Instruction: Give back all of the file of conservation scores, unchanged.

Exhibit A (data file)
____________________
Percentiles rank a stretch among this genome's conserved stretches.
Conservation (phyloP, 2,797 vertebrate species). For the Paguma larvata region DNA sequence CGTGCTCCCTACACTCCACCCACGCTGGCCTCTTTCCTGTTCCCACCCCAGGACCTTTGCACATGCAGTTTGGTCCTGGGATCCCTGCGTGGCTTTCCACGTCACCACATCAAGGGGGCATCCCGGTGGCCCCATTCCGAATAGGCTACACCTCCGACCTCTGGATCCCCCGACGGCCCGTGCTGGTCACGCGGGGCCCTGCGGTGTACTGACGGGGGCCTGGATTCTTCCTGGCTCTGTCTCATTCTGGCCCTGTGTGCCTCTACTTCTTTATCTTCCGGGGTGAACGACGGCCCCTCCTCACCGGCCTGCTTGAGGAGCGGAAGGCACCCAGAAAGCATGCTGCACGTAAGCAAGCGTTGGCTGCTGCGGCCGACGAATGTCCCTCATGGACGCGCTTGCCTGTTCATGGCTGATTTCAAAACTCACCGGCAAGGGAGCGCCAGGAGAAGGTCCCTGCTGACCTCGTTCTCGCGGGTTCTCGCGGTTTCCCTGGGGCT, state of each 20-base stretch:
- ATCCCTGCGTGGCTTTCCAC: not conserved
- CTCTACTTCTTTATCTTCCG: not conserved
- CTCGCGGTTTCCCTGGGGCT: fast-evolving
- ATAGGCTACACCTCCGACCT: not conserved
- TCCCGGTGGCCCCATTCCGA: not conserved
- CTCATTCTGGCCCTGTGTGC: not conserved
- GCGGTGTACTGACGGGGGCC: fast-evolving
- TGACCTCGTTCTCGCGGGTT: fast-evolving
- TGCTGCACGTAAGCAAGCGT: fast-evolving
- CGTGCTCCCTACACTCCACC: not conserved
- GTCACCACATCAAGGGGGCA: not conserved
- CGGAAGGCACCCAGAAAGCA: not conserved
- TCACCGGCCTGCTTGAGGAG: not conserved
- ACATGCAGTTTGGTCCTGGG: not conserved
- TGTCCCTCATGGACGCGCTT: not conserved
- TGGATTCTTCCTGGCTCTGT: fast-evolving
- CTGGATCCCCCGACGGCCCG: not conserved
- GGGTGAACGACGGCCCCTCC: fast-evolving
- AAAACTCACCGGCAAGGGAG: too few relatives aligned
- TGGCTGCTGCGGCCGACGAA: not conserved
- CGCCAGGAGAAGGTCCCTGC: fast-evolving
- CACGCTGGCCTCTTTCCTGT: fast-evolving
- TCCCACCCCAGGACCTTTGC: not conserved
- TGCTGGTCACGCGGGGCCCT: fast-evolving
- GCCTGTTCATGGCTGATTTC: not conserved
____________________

Percentiles rank a stretch among this genome's conserved stretches.
Conservation (phyloP, 2,797 vertebrate species). For the Paguma larvata region DNA sequence CGTGCTCCCTACACTCCACCCACGCTGGCCTCTTTCCTGTTCCCACCCCAGGACCTTTGCACATGCAGTTTGGTCCTGGGATCCCTGCGTGGCTTTCCACGTCACCACATCAAGGGGGCATCCCGGTGGCCCCATTCCGAATAGGCTACACCTCCGACCTCTGGATCCCCCGACGGCCCGTGCTGGTCACGCGGGGCCCTGCGGTGTACTGACGGGGGCCTGGATTCTTCCTGGCTCTGTCTCATTCTGGCCCTGTGTGCCTCTACTTCTTTATCTTCCGGGGTGAACGACGGCCCCTCCTCACCGGCCTGCTTGAGGAGCGGAAGGCACCCAGAAAGCATGCTGCACGTAAGCAAGCGTTGGCTGCTGCGGCCGACGAATGTCCCTCATGGACGCGCTTGCCTGTTCATGGCTGATTTCAAAACTCACCGGCAAGGGAGCGCCAGGAGAAGGTCCCTGCTGACCTCGTTCTCGCGGGTTCTCGCGGTTTCCCTGGGGCT, state of each 20-base stretch:
- ATCCCTGCGTGGCTTTCCAC: not conserved
- CTCTACTTCTTTATCTTCCG: not conserved
- CTCGCGGTTTCCCTGGGGCT: fast-evolving
- ATAGGCTACACCTCCGACCT: not conserved
- TCCCGGTGGCCCCATTCCGA: not conserved
- CTCATTCTGGCCCTGTGTGC: not conserved
- GCGGTGTACTGACGGGGGCC: fast-evolving
- TGACCTCGTTCTCGCGGGTT: fast-evolving
- TGCTGCACGTAAGCAAGCGT: fast-evolving
- CGTGCTCCCTACACTCCACC: not conserved
- GTCACCACATCAAGGGGGCA: not conserved
- CGGAAGGCACCCAGAAAGCA: not conserved
- TCACCGGCCTGCTTGAGGAG: not conserved
- ACATGCAGTTTGGTCCTGGG: not conserved
- TGTCCCTCATGGACGCGCTT: not conserved
- TGGATTCTTCCTGGCTCTGT: fast-evolving
- CTGGATCCCCCGACGGCCCG: not conserved
- GGGTGAACGACGGCCCCTCC: fast-evolving
- AAAACTCACCGGCAAGGGAG: too few relatives aligned
- TGGCTGCTGCGGCCGACGAA: not conserved
- CGCCAGGAGAAGGTCCCTGC: fast-evolving
- CACGCTGGCCTCTTTCCTGT: fast-evolving
- TCCCACCCCAGGACCTTTGC: not conserved
- TGCTGGTCACGCGGGGCCCT: fast-evolving
- GCCTGTTCATGGCTGATTTC: not conserved